Creating repeated pattern with perpendicular intersecting planes


I am currently trying to generate and create a modular puzzle made out of two or three diffrent pieces. The individual pieces are flat, supposed to be made of plywood or similar in the final construction. The system is laser cut with slits in the plane. This means that plane to plane will be perpendicular at all times.

In the uploaded picture it might be easier to understand what I am describing as I don’t know myself how to describe it.

What I would like to know is if there is a good way to do this process in grasshopper, so that I don’t need to connect them manually in rhino?

Best regards


Cutting the slits would be easy, as there’s a component for that, however assembling a set of pieces is probably a lot harder. Given how many different possible assemblies there are, how do you imagine choosing or specifying one of them? Do you have a notation which specifies piece identifiers and slit indices you want to convert into an actual model? Do you want to create random assemblies? Or…?


Hi David,

Thank you for the quick response!

Hmm… I see what you mean, I honestly hadn’t thought about that.

But let’s say for the sake of moving the question forward, I want to choose one direction (axis) with one type of piece and just array that piece in the chosen direction. However, doing this while keeping the alignment of the slits consistent.

This would mean that every other piece is rotated 90 degrees.

Hope I have explained myself.

Best regards

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Pff, this got really complicated really fast. By far the hardest bit is specifying the total assembly.
I got something finally working, but it’s bound to have bugs. It’s also pretty hacky.

The idea is you first create a bunch of puzzle pieces. A piece contains a closed, planar outline and some number of slit lines. they must go from the boundary to the interior. Once you have a collection of pieces there’s another script which assembles them according to a pattern: (17.3 KB)

The assembly notation is as follows:

You start off with the name of the central piece, in this case A. The piece is then followed by a comma-separated and bracket-delineated list of attached pieces: A(xxx, xxx, ..., xxx).

Each xxx contains the index of the slit of the piece it is attached to, then a colon, then its own name and the index of its own slit. So for example A(1:B2) means: "Start with a piece of type A, then attach a piece of type B such that the third slit of the B piece is connected with the second slit of the A piece." Slit indices start at zero.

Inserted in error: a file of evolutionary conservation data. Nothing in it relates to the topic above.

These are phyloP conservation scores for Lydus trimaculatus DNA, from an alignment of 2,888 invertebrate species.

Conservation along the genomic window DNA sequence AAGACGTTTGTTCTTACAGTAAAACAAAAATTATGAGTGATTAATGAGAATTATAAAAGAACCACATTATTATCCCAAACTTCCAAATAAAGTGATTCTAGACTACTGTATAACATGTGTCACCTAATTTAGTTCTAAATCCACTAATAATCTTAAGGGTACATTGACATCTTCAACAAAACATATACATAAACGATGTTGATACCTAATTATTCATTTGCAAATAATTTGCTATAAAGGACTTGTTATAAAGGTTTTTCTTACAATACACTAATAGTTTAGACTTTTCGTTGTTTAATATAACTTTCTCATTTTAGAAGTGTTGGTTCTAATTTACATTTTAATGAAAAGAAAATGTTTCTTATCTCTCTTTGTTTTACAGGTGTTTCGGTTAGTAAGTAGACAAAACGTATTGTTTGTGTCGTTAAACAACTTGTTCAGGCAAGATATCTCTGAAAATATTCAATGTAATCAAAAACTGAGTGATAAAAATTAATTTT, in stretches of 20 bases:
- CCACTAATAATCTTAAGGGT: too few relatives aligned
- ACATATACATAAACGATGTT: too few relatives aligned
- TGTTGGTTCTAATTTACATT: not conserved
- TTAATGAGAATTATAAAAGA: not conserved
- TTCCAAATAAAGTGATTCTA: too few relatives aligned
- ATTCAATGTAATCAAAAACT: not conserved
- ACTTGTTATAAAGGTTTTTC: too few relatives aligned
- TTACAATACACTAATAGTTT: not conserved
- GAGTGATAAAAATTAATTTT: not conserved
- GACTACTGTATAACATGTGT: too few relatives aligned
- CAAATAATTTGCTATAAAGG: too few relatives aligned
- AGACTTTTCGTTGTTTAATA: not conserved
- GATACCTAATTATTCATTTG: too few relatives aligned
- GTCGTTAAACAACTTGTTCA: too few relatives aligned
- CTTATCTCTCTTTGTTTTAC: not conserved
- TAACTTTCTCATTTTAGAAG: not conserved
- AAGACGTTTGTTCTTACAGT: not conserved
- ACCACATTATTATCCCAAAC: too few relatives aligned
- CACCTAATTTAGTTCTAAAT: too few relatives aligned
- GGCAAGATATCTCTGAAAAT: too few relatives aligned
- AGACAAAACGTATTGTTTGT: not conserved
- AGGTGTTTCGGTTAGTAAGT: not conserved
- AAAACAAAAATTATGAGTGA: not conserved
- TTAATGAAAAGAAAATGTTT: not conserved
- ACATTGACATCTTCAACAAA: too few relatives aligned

You are allowed to append pieces to those pieces by providing another bracket-delineated, comma separated list.



What a comittment! Here I was thinking it would be a simple thing to do with such an advanced program as grasshopper, boy was I wrong…

I think I understand the basics in how you did it, and will try to accomplish something in that manner myself.
Would like to state that I am still extremely green to greassopper, but I am really looking forward to learning it better!

Thank you again David!

It’s a complicated problem, but mostly because of the notation parsing. The actual transformation code is just a few lines. The idea is:

Given an existing piece S_0 with a specified slit line L_0, attach another piece S_1 with a specified slit L_1 such that L_0 and L_1 are coincident and the normal vectors of the planes of S_0 and S_1 are perpendicular. This in fact still leaves two possible solutions 180 degrees apart, so it’s not even fully specific.

I used the Orient transformation which has two planes as the input. The first plane P_{source} has the origin point at the beginning of L_1, an x-axis parallel to L_1 and a y-axis parallel to the normal of S_1.

The second plane P_{target} is slightly different, it is centred on the end of L_0, it’s x-axis is anti-parallel to L_0 and it’s z-axis is parallel to the normal of S_0.

Once you have P_{source} and P_{target} you can set up your orientation transform and apply it in total to the second piece.

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Hello, which component could be used for slits?